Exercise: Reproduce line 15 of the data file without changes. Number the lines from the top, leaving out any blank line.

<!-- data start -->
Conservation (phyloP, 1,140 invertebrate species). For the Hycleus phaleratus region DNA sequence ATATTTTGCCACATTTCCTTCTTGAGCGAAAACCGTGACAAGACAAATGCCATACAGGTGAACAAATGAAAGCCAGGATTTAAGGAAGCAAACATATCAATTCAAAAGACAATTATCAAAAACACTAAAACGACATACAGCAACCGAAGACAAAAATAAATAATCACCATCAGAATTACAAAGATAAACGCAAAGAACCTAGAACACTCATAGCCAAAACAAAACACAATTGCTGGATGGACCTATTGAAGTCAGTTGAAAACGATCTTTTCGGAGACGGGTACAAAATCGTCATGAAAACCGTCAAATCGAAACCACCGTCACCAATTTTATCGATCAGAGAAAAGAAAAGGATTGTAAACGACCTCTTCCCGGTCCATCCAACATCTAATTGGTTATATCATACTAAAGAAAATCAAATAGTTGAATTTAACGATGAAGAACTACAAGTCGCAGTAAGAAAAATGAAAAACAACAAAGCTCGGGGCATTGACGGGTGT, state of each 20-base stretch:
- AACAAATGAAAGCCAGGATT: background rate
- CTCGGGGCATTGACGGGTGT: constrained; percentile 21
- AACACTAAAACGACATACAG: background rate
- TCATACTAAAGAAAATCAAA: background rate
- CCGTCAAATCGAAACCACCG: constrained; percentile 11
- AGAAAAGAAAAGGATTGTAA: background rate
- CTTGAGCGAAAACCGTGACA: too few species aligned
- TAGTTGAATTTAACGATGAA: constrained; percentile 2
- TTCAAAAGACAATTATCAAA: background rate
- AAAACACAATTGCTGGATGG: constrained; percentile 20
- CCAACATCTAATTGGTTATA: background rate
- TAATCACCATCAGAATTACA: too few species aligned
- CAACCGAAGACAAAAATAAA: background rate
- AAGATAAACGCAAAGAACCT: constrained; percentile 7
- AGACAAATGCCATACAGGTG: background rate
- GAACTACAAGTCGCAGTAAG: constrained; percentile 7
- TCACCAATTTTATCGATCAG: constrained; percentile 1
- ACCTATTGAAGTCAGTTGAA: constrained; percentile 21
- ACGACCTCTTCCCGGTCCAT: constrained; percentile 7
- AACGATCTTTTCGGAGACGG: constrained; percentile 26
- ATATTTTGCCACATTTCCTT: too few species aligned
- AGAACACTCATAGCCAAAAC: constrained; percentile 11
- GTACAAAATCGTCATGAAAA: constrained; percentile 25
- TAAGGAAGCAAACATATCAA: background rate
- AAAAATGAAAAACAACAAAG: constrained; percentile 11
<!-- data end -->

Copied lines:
- AAGATAAACGCAAAGAACCT: constrained; percentile 7